Spruce up Your Yard

Selling a house is a stressful experience. You have to look at your home
with the eyes of a potential buyer and, when you do, all those nicks, stains,
scratches and worn finishes become glaringly obvious. The same thing
happens when you look around your yard: all those flaws you’ve managed
to ignore all these years suddenly become visible.

There are many things you can do–with or without professional help–to fix
up your property and get it ready for sale. Most people focus on the house
itself; after all, freshly painted walls and steam cleaned carpets do make a
big difference. But there’s one area that’s often overlooked–one that can
make a big difference not only in attracting potential buyers but also in
sales value. “Curb appeal”: you’ve probably heard the phrase before. But
what exactly is it and what can you do to achieve it?

Curb appeal is evident in that first glance at your property: does it look
well-kept, is it attractive, does it look like someplace your prospective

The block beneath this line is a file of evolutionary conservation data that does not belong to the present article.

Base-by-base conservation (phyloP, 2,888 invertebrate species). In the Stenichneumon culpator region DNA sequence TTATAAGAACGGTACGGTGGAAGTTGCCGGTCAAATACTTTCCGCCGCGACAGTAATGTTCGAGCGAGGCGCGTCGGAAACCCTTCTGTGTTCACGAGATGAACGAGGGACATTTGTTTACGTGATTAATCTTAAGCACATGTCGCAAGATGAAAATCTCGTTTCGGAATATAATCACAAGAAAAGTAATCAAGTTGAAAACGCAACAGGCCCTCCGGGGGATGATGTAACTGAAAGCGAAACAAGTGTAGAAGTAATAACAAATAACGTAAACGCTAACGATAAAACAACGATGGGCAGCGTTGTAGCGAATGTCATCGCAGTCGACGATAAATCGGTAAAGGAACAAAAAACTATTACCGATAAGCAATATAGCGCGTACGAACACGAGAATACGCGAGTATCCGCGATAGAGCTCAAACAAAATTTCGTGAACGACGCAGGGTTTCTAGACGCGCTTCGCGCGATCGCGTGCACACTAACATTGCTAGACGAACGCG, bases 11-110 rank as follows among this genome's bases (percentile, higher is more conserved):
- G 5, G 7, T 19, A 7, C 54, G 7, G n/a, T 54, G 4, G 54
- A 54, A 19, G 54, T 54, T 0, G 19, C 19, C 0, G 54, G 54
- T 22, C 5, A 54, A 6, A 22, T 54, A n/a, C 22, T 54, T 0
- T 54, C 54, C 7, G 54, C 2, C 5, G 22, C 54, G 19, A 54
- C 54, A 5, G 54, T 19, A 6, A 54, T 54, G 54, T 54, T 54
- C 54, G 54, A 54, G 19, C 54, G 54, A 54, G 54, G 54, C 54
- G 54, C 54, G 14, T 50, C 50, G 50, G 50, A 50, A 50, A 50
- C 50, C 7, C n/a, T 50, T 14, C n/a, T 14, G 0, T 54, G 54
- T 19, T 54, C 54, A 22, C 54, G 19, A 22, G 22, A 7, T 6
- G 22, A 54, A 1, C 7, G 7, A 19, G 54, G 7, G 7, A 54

buyer would like to call home? The first step is to take a walk around your
property, looking at it as if you were a stranger. It can be very helpful to
have your realtor take this inventory with you–a trained eye can make a big

Look for the obvious things first: bald spots in your lawn, overgrown
shrubs, cracked steps, dandelions, piles of leaves and sticks. Make a list of
everything you see. It may seem overwhelming and you may not have the
means to take care of everything, but prioritizing will help. If you can afford
professional help, all the better; if you can’t, there are things you can do
yourself to improve the appearance of your property.

The following list will help:

• Start with general yard clean-up: remove any branches, piles of leaves or
dead plants. If you have a dog, make sure there are no “land mines”
on the property.

• Reseed and fertilize your lawn; make sure it’s kept mown and watered
at all times while you’re trying to sell. Take an edger and neaten
up where the grass meets walkways and foundation. If you have
areas of dead grass, consider treating for grubs. And, get rid of those

• Trim overgrown shrubs, especially those close to your house. If you don’t
have any shrubs, consider buying a few. Even a small evergreen on
either side of the front door can make a welcoming difference.

• If you have flower beds, make sure they’re free of weeds. Renew or add
a layer of mulch around flowers, shrubs and any trees you have in
your yard. Not only does mulch keep weeds down and help retain
moisture in the soil, it makes the beds look neater. mulch comes in